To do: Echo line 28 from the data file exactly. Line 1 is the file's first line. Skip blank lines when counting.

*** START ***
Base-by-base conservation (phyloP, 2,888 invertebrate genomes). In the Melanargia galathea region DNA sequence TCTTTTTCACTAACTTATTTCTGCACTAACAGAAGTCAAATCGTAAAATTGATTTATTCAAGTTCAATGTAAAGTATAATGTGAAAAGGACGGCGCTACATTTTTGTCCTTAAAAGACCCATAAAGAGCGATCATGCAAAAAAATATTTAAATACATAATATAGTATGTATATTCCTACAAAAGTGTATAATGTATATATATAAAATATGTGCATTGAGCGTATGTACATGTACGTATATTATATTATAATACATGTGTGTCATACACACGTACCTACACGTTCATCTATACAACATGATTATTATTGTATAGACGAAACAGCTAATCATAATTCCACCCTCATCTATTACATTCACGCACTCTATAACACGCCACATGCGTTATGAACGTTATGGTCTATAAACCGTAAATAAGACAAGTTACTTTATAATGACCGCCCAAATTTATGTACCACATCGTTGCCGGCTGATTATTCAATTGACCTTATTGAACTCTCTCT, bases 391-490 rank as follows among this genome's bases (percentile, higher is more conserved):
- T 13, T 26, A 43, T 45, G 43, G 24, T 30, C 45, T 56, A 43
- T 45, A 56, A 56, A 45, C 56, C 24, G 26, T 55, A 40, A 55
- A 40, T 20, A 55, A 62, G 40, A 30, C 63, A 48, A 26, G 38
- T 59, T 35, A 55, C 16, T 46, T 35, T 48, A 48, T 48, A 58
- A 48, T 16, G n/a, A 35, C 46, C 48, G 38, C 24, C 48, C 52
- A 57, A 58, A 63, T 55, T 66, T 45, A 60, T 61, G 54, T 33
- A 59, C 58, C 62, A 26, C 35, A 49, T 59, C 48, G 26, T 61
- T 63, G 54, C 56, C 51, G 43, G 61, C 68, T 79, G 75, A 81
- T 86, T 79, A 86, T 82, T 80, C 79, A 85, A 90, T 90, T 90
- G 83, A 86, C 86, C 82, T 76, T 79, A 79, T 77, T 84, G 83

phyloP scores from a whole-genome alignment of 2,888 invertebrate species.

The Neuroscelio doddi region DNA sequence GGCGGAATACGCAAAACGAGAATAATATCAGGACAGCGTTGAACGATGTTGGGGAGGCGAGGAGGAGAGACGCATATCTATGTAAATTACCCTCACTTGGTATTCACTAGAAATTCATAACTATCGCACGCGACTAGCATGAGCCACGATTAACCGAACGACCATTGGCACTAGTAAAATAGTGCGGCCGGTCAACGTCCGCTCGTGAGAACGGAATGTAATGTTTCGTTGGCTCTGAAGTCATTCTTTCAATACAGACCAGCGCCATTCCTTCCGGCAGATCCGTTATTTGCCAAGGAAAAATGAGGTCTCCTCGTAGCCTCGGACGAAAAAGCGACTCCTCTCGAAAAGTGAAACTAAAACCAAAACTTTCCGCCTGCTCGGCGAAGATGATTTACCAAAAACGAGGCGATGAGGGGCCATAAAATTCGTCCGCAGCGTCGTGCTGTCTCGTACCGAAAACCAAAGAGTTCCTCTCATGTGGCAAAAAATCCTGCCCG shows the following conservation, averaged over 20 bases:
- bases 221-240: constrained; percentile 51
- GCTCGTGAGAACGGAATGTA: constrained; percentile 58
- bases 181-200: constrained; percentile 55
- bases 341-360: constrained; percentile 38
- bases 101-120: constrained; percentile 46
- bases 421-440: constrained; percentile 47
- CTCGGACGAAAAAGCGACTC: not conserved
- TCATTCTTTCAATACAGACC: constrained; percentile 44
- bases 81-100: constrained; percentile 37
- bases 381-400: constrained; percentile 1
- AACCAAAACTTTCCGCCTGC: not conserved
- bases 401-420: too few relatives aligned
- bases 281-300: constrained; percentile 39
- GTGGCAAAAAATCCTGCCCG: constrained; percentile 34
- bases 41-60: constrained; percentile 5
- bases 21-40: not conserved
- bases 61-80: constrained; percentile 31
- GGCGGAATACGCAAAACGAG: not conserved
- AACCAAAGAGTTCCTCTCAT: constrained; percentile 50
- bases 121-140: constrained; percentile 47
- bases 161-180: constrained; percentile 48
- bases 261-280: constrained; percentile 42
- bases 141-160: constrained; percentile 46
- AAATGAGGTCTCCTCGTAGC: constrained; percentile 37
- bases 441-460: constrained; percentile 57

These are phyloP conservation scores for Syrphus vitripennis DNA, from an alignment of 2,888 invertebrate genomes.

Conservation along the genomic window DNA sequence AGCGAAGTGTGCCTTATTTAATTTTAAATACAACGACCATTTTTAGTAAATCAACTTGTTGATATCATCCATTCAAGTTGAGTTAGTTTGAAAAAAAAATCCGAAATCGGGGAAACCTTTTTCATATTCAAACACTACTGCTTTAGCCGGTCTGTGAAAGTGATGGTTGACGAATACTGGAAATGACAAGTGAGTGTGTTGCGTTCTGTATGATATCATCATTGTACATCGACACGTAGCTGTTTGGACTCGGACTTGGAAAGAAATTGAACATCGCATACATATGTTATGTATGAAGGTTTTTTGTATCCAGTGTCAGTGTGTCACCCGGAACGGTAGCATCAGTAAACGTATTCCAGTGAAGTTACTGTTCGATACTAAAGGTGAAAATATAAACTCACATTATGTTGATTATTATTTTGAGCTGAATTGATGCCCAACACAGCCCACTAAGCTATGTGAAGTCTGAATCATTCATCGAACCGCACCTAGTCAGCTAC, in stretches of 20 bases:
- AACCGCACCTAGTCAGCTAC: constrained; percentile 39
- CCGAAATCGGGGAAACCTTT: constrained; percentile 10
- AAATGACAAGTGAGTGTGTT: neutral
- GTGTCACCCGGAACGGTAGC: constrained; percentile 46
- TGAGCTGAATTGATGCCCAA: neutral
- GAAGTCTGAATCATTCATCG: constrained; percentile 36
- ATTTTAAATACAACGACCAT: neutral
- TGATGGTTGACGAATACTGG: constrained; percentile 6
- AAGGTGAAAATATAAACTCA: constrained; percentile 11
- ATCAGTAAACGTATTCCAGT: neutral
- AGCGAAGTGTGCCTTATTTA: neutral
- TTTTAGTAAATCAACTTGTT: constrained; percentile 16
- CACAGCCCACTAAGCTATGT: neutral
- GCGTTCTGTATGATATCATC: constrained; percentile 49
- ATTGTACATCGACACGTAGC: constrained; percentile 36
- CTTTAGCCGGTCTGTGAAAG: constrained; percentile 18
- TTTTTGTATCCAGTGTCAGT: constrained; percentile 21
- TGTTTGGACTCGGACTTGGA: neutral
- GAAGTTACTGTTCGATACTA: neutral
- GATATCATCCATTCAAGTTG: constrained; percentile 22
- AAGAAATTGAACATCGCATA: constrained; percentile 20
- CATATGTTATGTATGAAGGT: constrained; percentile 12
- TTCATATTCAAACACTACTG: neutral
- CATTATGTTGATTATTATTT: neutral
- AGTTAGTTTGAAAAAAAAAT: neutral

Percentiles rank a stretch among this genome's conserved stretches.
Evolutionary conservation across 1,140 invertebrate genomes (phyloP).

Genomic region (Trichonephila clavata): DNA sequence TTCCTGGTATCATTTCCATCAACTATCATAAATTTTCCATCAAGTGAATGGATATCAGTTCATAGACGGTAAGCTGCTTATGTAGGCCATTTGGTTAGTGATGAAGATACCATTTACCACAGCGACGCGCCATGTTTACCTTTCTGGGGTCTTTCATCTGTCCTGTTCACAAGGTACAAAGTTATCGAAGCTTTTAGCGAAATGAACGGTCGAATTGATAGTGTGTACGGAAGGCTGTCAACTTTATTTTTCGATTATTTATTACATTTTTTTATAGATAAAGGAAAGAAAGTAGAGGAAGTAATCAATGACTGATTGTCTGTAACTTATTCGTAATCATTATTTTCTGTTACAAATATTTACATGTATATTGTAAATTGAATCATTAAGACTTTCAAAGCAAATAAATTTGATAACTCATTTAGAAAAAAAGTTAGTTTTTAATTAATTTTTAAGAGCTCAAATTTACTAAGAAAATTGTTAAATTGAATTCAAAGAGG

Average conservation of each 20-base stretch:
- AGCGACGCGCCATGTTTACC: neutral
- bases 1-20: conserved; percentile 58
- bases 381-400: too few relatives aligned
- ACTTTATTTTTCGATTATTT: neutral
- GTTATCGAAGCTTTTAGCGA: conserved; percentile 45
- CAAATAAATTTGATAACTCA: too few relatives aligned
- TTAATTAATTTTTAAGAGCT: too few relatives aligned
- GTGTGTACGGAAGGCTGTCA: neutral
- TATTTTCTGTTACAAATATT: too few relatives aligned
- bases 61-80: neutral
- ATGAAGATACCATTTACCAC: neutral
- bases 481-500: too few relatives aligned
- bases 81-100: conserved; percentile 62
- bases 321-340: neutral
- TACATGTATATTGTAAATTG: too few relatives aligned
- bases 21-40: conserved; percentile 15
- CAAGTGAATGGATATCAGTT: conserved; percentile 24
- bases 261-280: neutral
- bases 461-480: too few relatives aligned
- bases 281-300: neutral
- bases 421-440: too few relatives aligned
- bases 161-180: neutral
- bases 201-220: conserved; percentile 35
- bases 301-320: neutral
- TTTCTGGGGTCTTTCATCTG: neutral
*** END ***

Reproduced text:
- bases 41-60: constrained; percentile 5